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The recruiter’s guide to the internet: Job-board breakdown

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HC Online | 21 Feb 2014, 12:17 PM Agree 0
Once dominated by three players, the world of job boards in Australia is beginning to change. Where should you be putting your recruiting resources?
  • Leah Gibbs | 21 Feb 2014, 01:27 PM Agree 0
    I would like to add Lifestyle Careers to this article.

    Est in 2009, Lifestyle Careers is an online recruitment jobs board with a focus on lifestyle jobs and the flexible workforce.

    As a recruiter you can access over 20K+ job seekers who are looking to work flexibly and in less traditional ways. I welcome you to connect with me for a complimentary trial. We are integrated with JobAdder, AdLogic and SmartRecruiters.

    To date, we have received an excellent response from job seekers, employers and recruitment agencies across a range of industry sectors that can all see the enormous benefits of having a jobs board providing the link to the flexible workforce of the future.

    Cheers Leah (Business Owner)
  • Kevin Howard | 24 Feb 2014, 04:06 PM Agree 0
    I’ve always believed that when you are recruiting you should strive to attract the very best person possible at that time, because hiring great people can make a huge difference to your organisation. If you have a less stringent approach to recruitment then you don’t need to read on.

    The article above is correct, the recruitment advertising market is splintered – I use the term ‘fragmented’. There are now countless recruitment advertising products in the Australian market and employers have more choice than ever when advertising their jobs.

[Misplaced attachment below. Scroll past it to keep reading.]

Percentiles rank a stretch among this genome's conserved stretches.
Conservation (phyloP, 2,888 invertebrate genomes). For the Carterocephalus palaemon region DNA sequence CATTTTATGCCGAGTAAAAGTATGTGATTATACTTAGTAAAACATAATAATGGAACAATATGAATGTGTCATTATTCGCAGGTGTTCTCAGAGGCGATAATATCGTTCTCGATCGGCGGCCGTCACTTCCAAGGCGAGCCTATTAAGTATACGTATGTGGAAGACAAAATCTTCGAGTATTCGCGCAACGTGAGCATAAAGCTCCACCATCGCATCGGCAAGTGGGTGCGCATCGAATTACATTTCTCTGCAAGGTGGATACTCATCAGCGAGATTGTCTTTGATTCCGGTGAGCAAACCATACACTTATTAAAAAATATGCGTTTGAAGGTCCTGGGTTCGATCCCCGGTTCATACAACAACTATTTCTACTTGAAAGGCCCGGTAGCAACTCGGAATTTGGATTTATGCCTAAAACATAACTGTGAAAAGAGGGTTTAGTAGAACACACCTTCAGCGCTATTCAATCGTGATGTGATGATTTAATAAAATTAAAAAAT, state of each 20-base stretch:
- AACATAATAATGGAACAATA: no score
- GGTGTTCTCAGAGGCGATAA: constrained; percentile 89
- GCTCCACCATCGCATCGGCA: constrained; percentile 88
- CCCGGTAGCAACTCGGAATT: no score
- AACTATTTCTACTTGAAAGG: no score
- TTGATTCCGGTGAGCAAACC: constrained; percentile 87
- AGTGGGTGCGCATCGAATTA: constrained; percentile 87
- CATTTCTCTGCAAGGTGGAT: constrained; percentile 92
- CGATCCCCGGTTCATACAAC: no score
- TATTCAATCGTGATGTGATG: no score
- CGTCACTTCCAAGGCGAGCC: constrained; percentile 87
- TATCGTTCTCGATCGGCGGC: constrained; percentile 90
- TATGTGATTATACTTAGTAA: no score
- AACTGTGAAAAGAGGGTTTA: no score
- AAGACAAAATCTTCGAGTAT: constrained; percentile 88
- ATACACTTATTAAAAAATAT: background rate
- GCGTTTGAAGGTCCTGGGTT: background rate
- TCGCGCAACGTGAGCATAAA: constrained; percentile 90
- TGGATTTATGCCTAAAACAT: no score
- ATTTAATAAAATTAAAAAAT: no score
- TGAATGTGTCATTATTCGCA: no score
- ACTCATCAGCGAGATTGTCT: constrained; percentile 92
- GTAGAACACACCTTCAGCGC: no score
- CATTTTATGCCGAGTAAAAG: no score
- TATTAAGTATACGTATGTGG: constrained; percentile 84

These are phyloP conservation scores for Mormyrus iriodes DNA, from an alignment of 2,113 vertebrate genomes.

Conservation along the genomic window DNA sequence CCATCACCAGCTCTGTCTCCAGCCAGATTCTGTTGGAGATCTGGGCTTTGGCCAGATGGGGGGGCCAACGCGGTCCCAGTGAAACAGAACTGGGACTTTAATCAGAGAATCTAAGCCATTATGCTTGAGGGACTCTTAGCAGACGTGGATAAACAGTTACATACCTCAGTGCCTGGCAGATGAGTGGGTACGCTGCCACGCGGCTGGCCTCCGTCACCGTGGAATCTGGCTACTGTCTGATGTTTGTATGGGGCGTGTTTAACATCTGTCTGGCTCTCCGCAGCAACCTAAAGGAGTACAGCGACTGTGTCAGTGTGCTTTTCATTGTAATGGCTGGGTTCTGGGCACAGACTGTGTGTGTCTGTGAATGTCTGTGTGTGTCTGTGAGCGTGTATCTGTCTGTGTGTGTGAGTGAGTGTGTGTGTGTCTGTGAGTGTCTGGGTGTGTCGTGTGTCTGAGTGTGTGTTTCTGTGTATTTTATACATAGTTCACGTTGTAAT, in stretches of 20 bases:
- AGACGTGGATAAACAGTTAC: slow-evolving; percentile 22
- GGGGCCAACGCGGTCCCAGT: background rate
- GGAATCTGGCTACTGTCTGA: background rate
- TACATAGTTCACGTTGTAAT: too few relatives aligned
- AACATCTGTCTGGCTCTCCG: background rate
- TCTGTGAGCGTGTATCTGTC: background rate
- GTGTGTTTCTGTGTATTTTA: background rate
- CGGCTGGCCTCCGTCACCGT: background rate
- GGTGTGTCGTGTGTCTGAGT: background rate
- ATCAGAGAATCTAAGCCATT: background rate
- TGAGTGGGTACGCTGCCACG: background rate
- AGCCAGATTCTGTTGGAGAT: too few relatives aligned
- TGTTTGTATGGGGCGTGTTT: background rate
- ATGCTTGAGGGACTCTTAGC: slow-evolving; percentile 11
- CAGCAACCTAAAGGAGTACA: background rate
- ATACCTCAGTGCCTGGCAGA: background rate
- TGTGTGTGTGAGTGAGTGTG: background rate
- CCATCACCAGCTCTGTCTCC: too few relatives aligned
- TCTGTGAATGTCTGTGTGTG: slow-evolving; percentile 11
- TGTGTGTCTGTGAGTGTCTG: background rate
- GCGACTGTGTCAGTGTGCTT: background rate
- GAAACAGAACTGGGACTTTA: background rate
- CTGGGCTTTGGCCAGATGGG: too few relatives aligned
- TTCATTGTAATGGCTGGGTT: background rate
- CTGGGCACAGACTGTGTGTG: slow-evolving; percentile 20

However, it’s important to note that this can be a double edged sword, because there are also many ways job seekers can look for jobs - some employers seem oblivious to this.

    My company operates a number of niche job boards and we continually market our products to people whom we see advertising positions elsewhere, particularly on a large job board beginning with ‘S’.

    We don’t suggest our job board is better than S, we simply let the advertiser know that our product will complement their existing job advert by enabling them to reach a different audience – a different segment of the market.

    Nevertheless, the response is often “we’ll just see how we go with our advert on S and come back to you if we need to”.

    That’s a bit like saying “we know there are a 1000 people who might be interested in our job ad, but we only want 300 of them to see it”

    Now that would fine if you were conducting a poll or a survey, but when it comes to recruitment, every person is different and it’s quite likely that the best person available is among the people who don’t see your ad!

    To illustrate how hard it can be to reach a large proportion of the potential market for a position, we conducted a survey to look at the behaviour of HR job seekers in particular. We looked at things like how much time different people spend looking at job ads depending on their circumstances, how likely they are to respond depending on different elements of the job ad and how they prefer to respond or apply.

    Although we only surveyed HR job seekers we believe the findings would be similar for most professional disciplines, because we’re largely dealing with human nature.

    You can find an executive summary of our findings at

    It’s about a 10 minute read and is likely to be of interest to anyone involved in recruitment who wants to attract the best possible people at any given time.

    For those who don’t read it , here are a few salient facts to remember:

    - People look for jobs in different ways.
    - No single job board or aggregator will ever reach the whole market,
    - and even a great job board can’t make up for a poor job ad.

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